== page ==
Choosing where to go to college can be overwhelming. Maybe you’ve wondered how to choose the right college or wondered what college is right for you. How do you decide?
If you’re just beginning your college search process, brainstorming some important and some more superficial characteristics you value in a college can help narrow down your search.
Watch on YouTube: Tips for Picking a College
Step One: Get Organized
You know what else can help? A good ‘ole spreadsheet. We created a College Characteristics spreadsheet to help you implement the tips below during your college search process to help you decide the right college for you.
Click here to view the spreadsheet!
Once you open the Google Sheets link, just click “File > Make a copy” to create your own editable Google Sheet, or “File > Download” to download the spreadsheet to your computer.
Step Two: The Important Characteristics – What Are Your Deal Breakers?
Start by creating a list of what’s most important to you in a college – a list of deal makers and deal breakers. These are the characteristics that are consistent as you look at a variety of schools.
Here are some questions to ask yourself as you form a list of important college characteristics:
- Are you interested in a certain study program or major?
- Are you interested in playing a certain sport or in a drama or music program?
- Do you feel more comfortable in an urban, rural, or suburban setting?
- Is there a particular state or region in which you want to be or maybe a region you want to avoid?
- How much does the school cost?
- What are your chances of earning and available opportunities for scholarships?
Sometimes it’s unclear exactly which characteristics are most important to you. So as you research schools, take note of what schools you’re drawn to; what characteristics do they share?
Once you’ve narrowed down schools by these characteristics, does your list reflect a variety of admittance percentages? Based on your grades, test scores, the general paper version of you, do you have some schools that are a bit out of a reach, some schools where you are pretty well located in the median, and some schools where you exceed their standards? You want to apply to a range of schools to improve your admittance chances. (You can learn more about that here.)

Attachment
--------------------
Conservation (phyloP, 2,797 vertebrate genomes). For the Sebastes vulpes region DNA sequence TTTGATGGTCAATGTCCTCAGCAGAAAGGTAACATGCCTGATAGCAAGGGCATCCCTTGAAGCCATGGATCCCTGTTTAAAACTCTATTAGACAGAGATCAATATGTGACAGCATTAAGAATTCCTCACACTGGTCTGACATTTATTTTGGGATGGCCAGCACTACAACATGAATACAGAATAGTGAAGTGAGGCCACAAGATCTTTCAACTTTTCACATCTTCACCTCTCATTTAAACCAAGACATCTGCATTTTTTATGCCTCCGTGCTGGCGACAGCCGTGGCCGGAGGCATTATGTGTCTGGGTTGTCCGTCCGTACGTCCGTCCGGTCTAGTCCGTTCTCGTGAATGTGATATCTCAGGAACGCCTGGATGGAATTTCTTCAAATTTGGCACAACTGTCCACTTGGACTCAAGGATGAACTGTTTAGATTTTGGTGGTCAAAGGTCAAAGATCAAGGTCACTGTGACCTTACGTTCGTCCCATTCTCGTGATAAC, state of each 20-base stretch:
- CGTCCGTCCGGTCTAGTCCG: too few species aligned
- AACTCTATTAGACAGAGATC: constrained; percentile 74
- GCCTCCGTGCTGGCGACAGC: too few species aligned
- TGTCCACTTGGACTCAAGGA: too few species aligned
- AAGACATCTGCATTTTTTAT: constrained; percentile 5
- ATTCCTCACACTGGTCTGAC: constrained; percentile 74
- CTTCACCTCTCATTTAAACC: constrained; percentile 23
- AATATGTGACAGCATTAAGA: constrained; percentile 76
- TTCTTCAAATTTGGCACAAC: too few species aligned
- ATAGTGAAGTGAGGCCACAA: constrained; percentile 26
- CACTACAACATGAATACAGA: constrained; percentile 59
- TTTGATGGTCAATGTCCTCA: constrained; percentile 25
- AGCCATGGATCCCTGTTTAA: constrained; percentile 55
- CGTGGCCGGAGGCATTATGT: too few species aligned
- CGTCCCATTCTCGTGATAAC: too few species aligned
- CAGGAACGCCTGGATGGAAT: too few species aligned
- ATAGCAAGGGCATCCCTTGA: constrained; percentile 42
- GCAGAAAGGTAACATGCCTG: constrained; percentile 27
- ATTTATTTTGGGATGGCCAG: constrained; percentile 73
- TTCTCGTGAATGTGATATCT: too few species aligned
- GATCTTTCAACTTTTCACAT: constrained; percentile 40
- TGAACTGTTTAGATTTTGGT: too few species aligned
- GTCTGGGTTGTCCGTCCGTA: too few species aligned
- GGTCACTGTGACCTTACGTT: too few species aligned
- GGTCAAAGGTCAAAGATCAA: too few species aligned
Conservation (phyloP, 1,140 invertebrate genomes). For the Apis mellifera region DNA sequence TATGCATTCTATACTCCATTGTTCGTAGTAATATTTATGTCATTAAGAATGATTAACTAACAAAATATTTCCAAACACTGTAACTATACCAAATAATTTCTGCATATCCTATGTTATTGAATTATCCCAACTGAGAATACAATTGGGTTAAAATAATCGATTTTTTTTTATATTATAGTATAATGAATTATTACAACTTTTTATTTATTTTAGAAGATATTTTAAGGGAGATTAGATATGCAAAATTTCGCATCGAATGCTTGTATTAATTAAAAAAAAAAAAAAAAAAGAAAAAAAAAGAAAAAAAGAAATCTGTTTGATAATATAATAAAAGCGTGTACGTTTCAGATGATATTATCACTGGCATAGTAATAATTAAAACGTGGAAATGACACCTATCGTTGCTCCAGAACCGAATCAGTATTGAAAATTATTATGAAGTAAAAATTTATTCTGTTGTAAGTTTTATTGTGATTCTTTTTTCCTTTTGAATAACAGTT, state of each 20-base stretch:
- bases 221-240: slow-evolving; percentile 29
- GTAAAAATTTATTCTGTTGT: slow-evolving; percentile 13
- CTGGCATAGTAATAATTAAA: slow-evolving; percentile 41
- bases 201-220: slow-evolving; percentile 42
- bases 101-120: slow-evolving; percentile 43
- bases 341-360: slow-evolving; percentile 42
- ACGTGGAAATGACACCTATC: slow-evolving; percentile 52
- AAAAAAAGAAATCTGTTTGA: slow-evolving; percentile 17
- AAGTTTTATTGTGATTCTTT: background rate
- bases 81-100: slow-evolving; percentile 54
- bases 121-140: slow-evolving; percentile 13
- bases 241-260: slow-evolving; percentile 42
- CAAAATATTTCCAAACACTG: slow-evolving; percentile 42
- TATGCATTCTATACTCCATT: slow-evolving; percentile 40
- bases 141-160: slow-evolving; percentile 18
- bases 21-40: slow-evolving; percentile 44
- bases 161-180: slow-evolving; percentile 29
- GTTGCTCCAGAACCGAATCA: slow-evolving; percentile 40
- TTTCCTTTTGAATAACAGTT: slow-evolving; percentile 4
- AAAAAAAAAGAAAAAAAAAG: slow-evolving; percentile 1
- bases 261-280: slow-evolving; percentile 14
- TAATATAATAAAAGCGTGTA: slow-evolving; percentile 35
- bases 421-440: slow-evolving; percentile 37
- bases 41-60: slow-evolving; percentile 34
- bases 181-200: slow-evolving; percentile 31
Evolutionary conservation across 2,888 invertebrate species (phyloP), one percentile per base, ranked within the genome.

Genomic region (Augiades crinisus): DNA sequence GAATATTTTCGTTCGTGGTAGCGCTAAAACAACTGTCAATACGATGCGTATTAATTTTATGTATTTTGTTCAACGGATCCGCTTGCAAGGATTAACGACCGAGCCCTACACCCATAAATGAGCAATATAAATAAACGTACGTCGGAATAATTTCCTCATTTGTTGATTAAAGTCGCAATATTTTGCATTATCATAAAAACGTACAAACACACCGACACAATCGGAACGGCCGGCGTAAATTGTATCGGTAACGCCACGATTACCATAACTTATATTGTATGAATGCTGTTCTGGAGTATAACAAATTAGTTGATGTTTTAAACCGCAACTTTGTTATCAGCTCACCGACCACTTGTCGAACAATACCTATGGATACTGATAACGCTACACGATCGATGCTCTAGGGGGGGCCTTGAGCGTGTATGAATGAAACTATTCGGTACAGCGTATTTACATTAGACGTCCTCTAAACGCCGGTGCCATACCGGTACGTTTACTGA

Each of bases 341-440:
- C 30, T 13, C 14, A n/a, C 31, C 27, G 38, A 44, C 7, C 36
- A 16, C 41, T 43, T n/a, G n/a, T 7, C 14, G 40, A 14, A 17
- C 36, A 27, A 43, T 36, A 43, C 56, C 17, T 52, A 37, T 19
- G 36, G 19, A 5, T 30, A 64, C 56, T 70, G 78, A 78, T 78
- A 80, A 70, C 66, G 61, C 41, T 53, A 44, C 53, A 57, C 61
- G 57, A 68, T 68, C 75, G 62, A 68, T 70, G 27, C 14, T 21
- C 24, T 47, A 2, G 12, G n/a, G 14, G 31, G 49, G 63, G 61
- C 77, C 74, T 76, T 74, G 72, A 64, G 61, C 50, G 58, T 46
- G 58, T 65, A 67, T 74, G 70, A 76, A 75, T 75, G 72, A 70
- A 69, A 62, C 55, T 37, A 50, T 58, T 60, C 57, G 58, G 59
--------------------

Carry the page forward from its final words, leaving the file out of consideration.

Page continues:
How Many Colleges Should I Apply To?
Step Three: The Superficial Characteristics – What Would Be “Nice”?
Superficial characteristics are just that – things that it would be really great or really nice if a school had but not essential to your decision to attend or not. Let’s imagine that you have made a great list of schools with varied admittance percentages. You have thought about the important things and made your list accordingly. But now you have to narrow it down – how are you possibly going to decide? Well, this is where the superficial list comes in.
As you research and visit schools, keep a list of things that strike positively or negatively about the schools – and no judgement about how minor these aspects are. Maybe you notice that the dorms of one campus are nicer or the food is better or there are more trees; you never really thought a lot about trees, but man, those trees sure are nice! You are not making the pretty significant decision about where to go to college based on trees… but maybe trees are going to help you decide between two schools that you really like.
You should make this list when the stakes are lower, when you are just thinking about what it would be like to attend the school. Sometimes your perspective changes once you’re admitted to a school. Referring to the list of characteristics you made when unbiased by an admissions letter can help you remember what you truly thought about a school when it comes time to make your final decisions and the stakes are higher.
These Lists Are Specific to YOU
The takeaway here is that these lists are personal – you want to discover which specific aspects of a school really matter to you. You want to make this list while you are the one shopping for schools. Make sure you are the one deciding which colleges you are interested in.
The acceptance and rejection part of the college application process is no fun, but it is also inevitable. You want to have a clear sense of what you want before you find out which schools you are accepted to so you can have the clearest mindset when deciding which school is right for you.